OCR1C=(ICR1>>1)-1;        //50% dutycycle
         TCCR1B=(((myPWM_TMODE & 0x0C)>>2)<<WGM12)|(1<<CS11)|(1<<CS10);        //pres scaler 0x04=256 0x03=64    //0x02=8    //0x01=1
 }
int main(void)
{    
    myPWM_init();        
    while(1)
    {
               
    }
}


 

 

AVR Rocks but can be Bricked too smiley

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Are you sure that you are loading the correct build results?

 

Perhaps show the code you are using now.

 

Perhaps use a simpler mode such as CTC to see if the LED is actually working the way you think.  Are there other output pins you can experiement with?

 

I Googled for Arduino Mega pin mapping, and the list I found agrees that digital pin 13 is PB7.

 

CodeVision Wizard agrees with your setup...

 

...
// Port B initialization
// Function: Bit7=Out Bit6=In Bit5=In Bit4=In Bit3=In Bit2=In Bit1=In Bit0=In 
DDRB=(1<<DDB7) | (0<<DDB6) | (0<<DDB5) | (0<<DDB4) | (0<<DDB3) | (0<<DDB2) | (0<<DDB1) | (0<<DDB0);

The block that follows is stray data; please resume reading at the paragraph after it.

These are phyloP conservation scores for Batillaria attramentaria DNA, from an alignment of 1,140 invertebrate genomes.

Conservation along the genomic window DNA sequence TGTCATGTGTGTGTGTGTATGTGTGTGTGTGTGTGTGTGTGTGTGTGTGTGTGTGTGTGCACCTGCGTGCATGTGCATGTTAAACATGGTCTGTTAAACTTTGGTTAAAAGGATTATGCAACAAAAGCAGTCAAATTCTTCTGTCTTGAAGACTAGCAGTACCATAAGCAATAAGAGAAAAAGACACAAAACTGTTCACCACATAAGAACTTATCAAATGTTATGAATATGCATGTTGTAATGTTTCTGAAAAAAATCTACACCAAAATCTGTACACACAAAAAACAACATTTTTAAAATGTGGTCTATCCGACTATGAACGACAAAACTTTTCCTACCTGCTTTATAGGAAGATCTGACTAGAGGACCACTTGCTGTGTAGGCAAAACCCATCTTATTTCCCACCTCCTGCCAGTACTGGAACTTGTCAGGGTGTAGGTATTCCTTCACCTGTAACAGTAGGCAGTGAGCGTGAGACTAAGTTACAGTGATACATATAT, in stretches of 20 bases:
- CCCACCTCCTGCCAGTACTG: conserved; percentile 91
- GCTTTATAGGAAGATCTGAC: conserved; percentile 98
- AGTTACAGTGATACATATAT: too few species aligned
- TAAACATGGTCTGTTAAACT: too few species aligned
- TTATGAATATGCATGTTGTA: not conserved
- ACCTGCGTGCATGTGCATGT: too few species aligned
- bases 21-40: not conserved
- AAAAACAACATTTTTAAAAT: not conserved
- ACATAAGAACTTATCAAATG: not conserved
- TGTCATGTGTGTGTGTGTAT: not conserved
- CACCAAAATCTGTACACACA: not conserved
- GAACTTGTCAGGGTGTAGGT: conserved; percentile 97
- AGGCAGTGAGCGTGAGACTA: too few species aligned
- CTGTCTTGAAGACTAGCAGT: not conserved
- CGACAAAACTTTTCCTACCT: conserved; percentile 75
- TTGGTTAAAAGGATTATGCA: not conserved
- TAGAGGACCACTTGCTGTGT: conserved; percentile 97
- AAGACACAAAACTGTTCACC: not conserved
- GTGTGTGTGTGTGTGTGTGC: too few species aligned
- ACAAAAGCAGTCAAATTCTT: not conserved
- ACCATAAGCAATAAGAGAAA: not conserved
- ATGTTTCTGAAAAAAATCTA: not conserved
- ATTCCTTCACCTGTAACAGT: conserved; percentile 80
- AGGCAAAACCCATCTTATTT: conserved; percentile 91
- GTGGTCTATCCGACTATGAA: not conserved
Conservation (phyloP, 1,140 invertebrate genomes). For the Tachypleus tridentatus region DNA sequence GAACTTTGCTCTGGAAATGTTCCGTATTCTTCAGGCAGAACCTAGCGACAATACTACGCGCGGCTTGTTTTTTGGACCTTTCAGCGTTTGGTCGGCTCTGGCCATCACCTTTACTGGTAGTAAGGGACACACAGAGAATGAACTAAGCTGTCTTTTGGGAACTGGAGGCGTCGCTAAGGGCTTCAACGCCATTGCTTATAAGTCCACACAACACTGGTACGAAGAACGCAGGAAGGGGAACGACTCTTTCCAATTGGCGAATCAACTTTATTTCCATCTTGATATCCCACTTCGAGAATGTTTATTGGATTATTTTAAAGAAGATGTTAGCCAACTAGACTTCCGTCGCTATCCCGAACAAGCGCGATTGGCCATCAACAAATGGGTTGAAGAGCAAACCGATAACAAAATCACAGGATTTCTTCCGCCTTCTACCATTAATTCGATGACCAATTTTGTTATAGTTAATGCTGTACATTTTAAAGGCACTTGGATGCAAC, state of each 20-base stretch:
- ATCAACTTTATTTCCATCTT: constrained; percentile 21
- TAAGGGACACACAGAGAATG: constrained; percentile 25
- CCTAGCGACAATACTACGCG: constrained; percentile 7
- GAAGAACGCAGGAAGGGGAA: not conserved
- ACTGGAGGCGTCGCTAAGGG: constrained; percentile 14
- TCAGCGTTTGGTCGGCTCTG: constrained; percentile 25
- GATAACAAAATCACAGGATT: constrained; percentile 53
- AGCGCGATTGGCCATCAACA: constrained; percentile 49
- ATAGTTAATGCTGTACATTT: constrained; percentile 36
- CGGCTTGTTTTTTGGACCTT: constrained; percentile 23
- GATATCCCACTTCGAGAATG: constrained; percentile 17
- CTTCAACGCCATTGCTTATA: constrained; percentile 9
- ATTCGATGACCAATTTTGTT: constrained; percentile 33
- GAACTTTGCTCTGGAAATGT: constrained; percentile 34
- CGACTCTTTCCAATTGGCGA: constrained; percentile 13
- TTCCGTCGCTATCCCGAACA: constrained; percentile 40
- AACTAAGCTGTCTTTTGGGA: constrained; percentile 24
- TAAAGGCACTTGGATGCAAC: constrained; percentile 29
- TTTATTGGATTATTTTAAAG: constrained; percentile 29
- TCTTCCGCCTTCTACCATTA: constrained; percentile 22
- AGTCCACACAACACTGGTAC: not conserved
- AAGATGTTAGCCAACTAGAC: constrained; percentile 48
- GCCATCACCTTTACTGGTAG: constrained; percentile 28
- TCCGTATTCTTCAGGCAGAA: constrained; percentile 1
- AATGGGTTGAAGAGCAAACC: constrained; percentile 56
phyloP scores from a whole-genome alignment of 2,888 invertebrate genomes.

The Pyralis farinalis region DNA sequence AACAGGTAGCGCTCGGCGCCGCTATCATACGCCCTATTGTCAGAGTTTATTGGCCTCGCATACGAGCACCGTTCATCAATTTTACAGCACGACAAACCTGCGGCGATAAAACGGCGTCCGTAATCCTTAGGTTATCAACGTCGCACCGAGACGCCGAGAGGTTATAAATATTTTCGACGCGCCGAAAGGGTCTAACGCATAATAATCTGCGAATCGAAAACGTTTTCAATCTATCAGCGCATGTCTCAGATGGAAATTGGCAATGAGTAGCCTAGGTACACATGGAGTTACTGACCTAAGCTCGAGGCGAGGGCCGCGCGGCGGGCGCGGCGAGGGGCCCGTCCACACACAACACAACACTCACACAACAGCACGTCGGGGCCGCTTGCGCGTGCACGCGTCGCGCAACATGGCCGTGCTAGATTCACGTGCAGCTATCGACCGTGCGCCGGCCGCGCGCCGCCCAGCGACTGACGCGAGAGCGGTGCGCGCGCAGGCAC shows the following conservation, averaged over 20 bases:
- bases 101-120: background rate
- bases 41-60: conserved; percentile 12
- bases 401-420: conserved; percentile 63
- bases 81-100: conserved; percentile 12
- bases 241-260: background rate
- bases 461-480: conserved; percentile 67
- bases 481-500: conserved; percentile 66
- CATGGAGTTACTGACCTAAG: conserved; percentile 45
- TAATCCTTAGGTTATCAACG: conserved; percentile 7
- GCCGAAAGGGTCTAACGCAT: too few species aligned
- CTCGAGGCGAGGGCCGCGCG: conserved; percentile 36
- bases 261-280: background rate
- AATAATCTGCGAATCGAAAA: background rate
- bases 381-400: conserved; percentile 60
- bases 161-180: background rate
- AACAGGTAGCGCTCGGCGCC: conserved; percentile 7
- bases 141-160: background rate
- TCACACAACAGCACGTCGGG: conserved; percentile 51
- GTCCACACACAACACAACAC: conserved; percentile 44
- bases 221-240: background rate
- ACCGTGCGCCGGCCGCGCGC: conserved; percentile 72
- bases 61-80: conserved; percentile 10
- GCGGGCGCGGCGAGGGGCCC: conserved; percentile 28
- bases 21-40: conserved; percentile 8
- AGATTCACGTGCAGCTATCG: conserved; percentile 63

...
// Timer/Counter 1 initialization
// Clock source: System Clock
// Clock value: 2000.000 kHz
// Mode: Ph. correct PWM top=ICR1
// OC1A output: Disconnected
// OC1B output: Disconnected
// OC1C output: Non-Inverted PWM
// Noise Canceler: Off
// Input Capture on Falling Edge
// Timer Period: 20 ms
// Output Pulse(s):
// OC1C Period: 20 ms Width: 9.999 ms
// Timer1 Overflow Interrupt: Off
// Input Capture Interrupt: Off
// Compare A Match Interrupt: Off
// Compare B Match Interrupt: Off
// Compare C Match Interrupt: Off
TCCR1A=(0<<COM1A1) | (0<<COM1A0) | (0<<COM1B1) | (0<<COM1B0) | (1<<COM1C1) | (0<<COM1C0) | (1<<WGM11) | (0<<WGM10);
TCCR1B=(0<<ICNC1) | (0<<ICES1) | (1<<WGM13) | (0<<WGM12) | (0<<CS12) | (1<<CS11) | (0<<CS10);
TCNT1H=0x00;
TCNT1L=0x00;
ICR1H=0x4E;
ICR1L=0x20;
OCR1AH=0x00;
OCR1AL=0x00;
OCR1BH=0x00;
OCR1BL=0x00;
OCR1CH=0x27;
OCR1CL=0x0F;

You can put lipstick on a pig, but it is still a pig.

I've never met a pig I didn't like, as long as you have some salt and pepper.

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#ifndef F_CPU